Drinking water fountains are visible everywhere – airports, restrooms, parks. It’s a great way to let thirsty people, adults and children alike, to drink water when they are not in the comfort of their homes. It’s also a great way to waste water. More water goes down the drain than a person’s mouth. In absence of a cup or a glass, there is no better design available that minimizes loss of water.
I first looked for a button to press or a knob to turn that would get me the water, just the way I’ve always done. When I couldn’t find it, the next second, I noticed a label that showed how to waive my hand under the fountain to activate the faucet. Oh, that’s helpful, I thought and was immediately impressed by the use of sensors in a water fountain. I waived my hand. Nothing happened. Waived again. And again. Nothing. A feeling of embarrassment clouded me, and I felt people looking at the idiot who couldn’t figure out how to waive a hand to activate the fountain. I quickly left and didn’t stop at the next fountain.
Two days later, while returning, I was again at the same airport. I decided to try waving my hand at a different fountain. It worked, and I felt smart again.
- Use of sensors is a good idea. Nobody touches the button. No more passing of germs from one hand to another, at least through a water fountain. This might be the reason the designers decided to use sensors.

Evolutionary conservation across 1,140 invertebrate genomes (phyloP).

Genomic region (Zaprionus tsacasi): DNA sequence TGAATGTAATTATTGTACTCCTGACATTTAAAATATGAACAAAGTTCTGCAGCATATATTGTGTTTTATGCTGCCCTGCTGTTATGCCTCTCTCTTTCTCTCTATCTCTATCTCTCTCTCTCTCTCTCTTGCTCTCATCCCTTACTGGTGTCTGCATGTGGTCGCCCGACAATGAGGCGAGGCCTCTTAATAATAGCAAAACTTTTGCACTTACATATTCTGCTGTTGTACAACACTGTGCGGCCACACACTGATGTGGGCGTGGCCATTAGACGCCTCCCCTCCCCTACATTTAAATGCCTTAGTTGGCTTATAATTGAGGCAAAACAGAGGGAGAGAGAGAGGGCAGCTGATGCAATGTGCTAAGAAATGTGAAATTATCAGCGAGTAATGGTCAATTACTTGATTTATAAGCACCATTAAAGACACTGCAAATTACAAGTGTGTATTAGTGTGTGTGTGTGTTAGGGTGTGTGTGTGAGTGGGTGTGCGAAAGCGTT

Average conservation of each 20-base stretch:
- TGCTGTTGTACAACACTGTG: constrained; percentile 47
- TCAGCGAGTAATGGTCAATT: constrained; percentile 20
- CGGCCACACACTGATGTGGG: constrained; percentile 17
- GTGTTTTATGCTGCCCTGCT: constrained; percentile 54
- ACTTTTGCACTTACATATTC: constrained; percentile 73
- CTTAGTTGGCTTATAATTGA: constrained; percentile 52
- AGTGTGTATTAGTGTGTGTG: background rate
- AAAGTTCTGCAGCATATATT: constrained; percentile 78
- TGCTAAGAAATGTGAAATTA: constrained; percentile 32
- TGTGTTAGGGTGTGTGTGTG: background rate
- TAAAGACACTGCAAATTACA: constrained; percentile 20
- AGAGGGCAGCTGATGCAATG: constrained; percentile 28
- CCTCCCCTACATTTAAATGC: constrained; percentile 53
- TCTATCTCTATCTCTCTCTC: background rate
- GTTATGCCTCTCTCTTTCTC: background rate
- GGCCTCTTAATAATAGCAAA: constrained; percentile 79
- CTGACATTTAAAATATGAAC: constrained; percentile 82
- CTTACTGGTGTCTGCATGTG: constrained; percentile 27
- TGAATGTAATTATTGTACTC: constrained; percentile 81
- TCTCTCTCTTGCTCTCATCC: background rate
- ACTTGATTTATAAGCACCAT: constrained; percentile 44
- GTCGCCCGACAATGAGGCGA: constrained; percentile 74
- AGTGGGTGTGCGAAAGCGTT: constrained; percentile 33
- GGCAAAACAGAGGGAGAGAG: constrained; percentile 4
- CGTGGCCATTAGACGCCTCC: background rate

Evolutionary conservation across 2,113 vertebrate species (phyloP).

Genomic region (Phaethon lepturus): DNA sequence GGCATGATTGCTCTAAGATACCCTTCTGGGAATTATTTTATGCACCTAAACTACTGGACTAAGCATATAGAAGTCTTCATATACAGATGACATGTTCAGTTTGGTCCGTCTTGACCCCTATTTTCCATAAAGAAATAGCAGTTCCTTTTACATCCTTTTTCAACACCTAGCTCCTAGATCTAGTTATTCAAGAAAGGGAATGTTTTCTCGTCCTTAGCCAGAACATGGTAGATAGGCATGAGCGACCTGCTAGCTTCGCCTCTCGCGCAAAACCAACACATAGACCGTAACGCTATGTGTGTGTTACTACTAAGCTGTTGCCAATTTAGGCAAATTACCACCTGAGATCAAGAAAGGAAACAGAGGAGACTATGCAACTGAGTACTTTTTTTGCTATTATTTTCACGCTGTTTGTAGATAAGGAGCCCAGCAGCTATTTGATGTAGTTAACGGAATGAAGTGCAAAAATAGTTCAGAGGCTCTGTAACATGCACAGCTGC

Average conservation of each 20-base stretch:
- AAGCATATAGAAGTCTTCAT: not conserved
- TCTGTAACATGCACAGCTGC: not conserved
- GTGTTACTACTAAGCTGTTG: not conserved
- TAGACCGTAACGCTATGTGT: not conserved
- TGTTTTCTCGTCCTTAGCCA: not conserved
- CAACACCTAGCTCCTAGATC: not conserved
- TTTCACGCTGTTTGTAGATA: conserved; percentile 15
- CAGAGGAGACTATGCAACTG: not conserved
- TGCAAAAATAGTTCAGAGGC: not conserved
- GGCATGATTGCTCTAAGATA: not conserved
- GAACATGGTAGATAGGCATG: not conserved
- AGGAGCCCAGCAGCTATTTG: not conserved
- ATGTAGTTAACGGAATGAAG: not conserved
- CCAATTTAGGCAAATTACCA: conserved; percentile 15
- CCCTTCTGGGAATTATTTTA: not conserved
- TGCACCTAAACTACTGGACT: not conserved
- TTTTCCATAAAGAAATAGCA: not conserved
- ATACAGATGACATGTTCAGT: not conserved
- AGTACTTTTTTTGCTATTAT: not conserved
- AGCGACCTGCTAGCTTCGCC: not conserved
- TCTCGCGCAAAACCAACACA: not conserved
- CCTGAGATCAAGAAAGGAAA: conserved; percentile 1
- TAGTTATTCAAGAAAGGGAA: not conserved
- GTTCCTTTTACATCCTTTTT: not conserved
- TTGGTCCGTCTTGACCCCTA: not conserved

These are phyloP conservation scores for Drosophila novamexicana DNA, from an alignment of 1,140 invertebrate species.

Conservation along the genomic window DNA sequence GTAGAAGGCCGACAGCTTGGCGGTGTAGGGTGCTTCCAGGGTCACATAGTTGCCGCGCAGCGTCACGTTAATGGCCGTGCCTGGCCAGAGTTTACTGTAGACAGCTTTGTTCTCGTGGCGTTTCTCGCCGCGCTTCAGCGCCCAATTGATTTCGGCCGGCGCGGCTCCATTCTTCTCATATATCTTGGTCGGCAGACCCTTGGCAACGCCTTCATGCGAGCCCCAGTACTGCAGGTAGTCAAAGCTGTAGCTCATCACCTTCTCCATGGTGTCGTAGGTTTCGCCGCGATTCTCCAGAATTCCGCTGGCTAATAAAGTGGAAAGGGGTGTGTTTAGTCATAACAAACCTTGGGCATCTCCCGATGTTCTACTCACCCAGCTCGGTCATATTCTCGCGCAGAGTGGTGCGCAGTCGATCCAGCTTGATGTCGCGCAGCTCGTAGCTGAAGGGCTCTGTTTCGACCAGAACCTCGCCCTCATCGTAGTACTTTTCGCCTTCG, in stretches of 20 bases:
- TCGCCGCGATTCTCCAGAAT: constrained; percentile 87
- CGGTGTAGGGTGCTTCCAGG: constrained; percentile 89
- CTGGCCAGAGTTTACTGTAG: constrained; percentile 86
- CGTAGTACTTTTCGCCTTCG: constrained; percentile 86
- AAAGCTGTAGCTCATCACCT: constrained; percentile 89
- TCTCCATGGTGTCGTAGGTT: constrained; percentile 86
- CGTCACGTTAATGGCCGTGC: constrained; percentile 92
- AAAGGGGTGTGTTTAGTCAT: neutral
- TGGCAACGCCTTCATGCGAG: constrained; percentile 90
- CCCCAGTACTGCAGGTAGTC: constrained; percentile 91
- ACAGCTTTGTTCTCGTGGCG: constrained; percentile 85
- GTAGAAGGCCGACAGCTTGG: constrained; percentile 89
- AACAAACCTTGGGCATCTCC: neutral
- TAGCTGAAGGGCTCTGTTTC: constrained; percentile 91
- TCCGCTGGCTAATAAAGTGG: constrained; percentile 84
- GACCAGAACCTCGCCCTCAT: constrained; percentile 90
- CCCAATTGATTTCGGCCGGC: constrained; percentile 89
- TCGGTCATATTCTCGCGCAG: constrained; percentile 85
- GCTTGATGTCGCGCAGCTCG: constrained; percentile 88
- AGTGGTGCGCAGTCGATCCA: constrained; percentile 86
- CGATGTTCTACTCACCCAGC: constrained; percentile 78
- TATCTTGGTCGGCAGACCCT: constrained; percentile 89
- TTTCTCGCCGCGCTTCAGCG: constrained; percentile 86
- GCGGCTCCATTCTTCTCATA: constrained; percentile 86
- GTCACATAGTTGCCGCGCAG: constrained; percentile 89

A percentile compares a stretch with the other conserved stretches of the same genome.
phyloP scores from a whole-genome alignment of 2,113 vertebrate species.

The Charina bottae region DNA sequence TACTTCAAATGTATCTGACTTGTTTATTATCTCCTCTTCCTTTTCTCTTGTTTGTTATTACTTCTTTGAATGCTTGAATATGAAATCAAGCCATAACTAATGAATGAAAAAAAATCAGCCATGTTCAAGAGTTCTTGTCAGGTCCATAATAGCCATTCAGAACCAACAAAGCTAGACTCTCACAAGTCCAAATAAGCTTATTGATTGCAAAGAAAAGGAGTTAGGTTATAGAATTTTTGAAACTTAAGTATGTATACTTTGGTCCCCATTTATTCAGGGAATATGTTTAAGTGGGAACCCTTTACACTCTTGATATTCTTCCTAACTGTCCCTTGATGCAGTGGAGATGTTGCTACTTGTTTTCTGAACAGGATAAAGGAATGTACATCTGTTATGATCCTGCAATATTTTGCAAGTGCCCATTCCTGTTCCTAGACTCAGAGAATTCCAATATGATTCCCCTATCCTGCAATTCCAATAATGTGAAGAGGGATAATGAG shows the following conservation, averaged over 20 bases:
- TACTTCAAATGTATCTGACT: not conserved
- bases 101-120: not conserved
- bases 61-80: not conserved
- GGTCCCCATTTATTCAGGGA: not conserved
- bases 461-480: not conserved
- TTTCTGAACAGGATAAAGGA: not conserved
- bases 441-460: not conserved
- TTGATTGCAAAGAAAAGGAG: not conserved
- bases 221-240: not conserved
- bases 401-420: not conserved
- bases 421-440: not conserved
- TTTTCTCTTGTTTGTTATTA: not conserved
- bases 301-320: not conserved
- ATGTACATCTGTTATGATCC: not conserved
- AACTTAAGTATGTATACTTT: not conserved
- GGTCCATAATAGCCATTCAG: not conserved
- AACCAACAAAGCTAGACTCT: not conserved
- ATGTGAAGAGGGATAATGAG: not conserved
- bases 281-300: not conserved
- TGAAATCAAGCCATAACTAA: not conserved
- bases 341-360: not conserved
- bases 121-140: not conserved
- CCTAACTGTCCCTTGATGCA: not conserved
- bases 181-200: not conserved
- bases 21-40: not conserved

- The designers ignored a fundamental design principle and the scenario when the sensors are not working: feedback.
- There is no way someone would know if the sensors are not working. A mechanical fountain has a button that people have to press. If they press the button and water doesn’t come out, that’s feedback enough indicating that the fountain is not working.
- What if my hands are not free, if I’m carrying something or a baby that I can’t put down? I can use, and have used, my body to press the button to drink water from a mechanical fountain but I can’t do it with this one.
Finally, if you need to use an illustration to show how to use an item as simple as a water fountain, that is, in my book, a bad design.
Design of Everyday Things